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A prominent asbestos researcher recently gave testimony in an asbestos mesothelioma cancer trial claiming that trace amounts of asbestos have been detected in talc sourced from mines in Vermont and Italy used in Johnson & Johnson products. That expert gave his testimony on behalf of a mesothelioma cancer patient who sued Johnson & Johnson over claims the company knew for decades about asbestos contamination in its talc-based products but refrained from placing any warning on product labels.

The case is the sixth such asbestos cancer lawsuit to go to trial against pharmaceutical and cosmetics giant Johnson & Johnson, with some naming its talc supplier Imerys USA as a co-defendant, blaming the company for causing mesothelioma. The plaintiff in this case filed her claim in Los Angeles County Superior court and named, among other defendants, Johnson & Johnson, Chanel, and their supplier Imerys.

Johnson & Johnson faces thousands of other lawsuits across the country by plaintiffs who claim they also developed various forms of cancer related to using talc-based products developed and sold by the company for decades. Recently, a Missouri jury awarded a group of 22 plaintiffs a total of $4.69 billion in compensatory and punitive damages for their asbestos cancer diagnosis that was caused by talc products marketed and sold by Johnson & Johnson. That very same verdict was also upheld by the trial court judge, clearing a major legal hurdle for plaintiffs trying to be made whole again.

The New Jersey state Supreme Court recently handed down a significant ruling that will have an important impact on asbestos cancer litigation in the state and potentially nationwide for claims against Honeywell International and other asbestos companies. The ruling centers around the insurance many of these asbestos companies retain in order to shield themselves financially from verdicts and settlements in mesothelioma cancer lawsuits for claims related to asbestos-contaminated products.

In its decision, the New Jersey Supreme Court affirmed lower state court rulings holding that a policyholder is not required to contribute in the allocation of insurance liability for periods when the relevant insurance coverage was unavailable to that policyholder in the marketplace. What this means is that insurance companies indemnifying asbestos companies may still be on the hook for legal bills even if the manufacturer did not have continuous coverage from the insurance company in question during the time the defective products were manufactured.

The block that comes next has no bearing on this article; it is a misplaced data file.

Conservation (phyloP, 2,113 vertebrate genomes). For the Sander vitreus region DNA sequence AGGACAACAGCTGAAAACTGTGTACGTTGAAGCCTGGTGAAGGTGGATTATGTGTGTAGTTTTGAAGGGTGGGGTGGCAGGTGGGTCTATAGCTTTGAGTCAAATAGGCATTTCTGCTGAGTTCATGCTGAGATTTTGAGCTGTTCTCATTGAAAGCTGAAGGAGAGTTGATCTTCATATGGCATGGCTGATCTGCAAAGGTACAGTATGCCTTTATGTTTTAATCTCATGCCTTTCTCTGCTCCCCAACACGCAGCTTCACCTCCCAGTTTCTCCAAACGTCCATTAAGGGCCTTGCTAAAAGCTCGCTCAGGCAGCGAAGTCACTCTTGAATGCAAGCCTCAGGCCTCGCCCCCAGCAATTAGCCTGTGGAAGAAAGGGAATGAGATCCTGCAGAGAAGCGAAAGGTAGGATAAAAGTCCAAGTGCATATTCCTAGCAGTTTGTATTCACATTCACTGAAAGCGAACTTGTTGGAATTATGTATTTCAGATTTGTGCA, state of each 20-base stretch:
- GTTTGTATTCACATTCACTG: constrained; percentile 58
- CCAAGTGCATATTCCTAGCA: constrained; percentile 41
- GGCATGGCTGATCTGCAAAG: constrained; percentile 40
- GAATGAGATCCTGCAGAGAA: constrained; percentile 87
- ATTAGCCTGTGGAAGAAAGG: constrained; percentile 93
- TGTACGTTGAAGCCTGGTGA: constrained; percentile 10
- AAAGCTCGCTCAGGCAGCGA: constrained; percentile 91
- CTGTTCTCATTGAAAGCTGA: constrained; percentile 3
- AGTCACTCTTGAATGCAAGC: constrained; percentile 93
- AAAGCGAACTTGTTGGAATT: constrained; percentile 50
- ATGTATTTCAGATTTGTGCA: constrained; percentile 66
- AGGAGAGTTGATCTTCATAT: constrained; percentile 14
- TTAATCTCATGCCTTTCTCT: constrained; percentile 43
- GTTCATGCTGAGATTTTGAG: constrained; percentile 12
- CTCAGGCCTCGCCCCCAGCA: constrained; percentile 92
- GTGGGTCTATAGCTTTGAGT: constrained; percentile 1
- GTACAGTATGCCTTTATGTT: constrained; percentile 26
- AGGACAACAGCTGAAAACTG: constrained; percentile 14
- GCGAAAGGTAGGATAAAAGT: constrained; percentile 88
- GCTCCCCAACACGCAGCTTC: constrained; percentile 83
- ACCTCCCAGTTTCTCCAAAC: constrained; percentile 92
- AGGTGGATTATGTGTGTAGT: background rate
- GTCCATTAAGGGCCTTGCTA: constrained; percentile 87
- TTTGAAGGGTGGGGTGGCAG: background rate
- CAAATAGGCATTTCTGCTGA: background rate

The case arose because Honeywell International, which once manufactured brake pads with asbestos in them, sought coverage from its carrier, Continental Insurance Company, for thousands of mesothelioma cancer claims brought against it. Continental attempted to avoid paying the claims, arguing that Honeywell International did not have coverage during the time periods in which the company manufactured the asbestos-laden products that brought on the lawsuits.

According to the Environmental Protection Agency (EPA), contrary to recent media reports, the agency is moving closer to closing loopholes on the importation and manufacturing of the deadly carcinogen, asbestos. The EPA cited its newly received powers under a bipartisan Obama-era law that gives the agency the authority to impose a new decision making process known as “significant new use rule,” or SNUR, which will create a “regulatory backstop where none existed before.”

Recent reports across the media indicated that the EPA was actually considering pulling back on strengthening federal regulations against the once-commonly used insulation material responsible for thousands of new cases of mesothelioma cancer each year. Specifically, safety experts asserted that the EPA was actually creating a process by which asbestos companies could submit requests for using the carcinogen in ways such as adhesive, roofing material, and floor tile.

The EPA gained this authority under a 2016 amendment to a decades-old chemical safety law that required the agency to periodically review the hazards posed by certain chemicals and toxic substances that could pose a danger to the public. According to an EPA spokesperson, the agency is currently reviewing the status of certain grandfathered exemptions to federal asbestos bans to determine if these methods are still in production, then closing the loopholes to halt any further production.

Justice recently came for the widow of a former auto mechanic who passed away after a battle with mesothelioma brought on by years of exposure to asbestos fibres while working at a large chemical company his estate claimed was responsible for the cancer diagnosis. The settlement came during the middle of a trial in a Philadelphia court, allowing the defendants to end the litigation without having to disclose the terms of the resolution or admit fault for manufacturing the asbestos-contaminated materials that caused the victim to become sick.

According to the asbestos cancer lawsuit, filed in the Philadelphia County Court of Common Pleas, the victim worked in a Gulf Oil Gas Station in South Fork from 1957-1958 performing various auto repairs with asbestos-containing brake shoes. The deceased also worked for chemical company Rohm & Haas from 1959-1997 at its Bristol facility as well as its Bristol and Croydon plants where he was allegedly exposed to asbestos fibers in thermal insulation contained on piping, kettles, boilers, valves, pumps, turbines and other equipment.

Asbestos was once commonly used in a variety of industrial, commercial, and military applications for its heat-resistant and malleable properties as an insulation. Unfortunately for workers and installers, the material is also carcinogenic and directly linked to developing the deadly cancer, mesothelioma.

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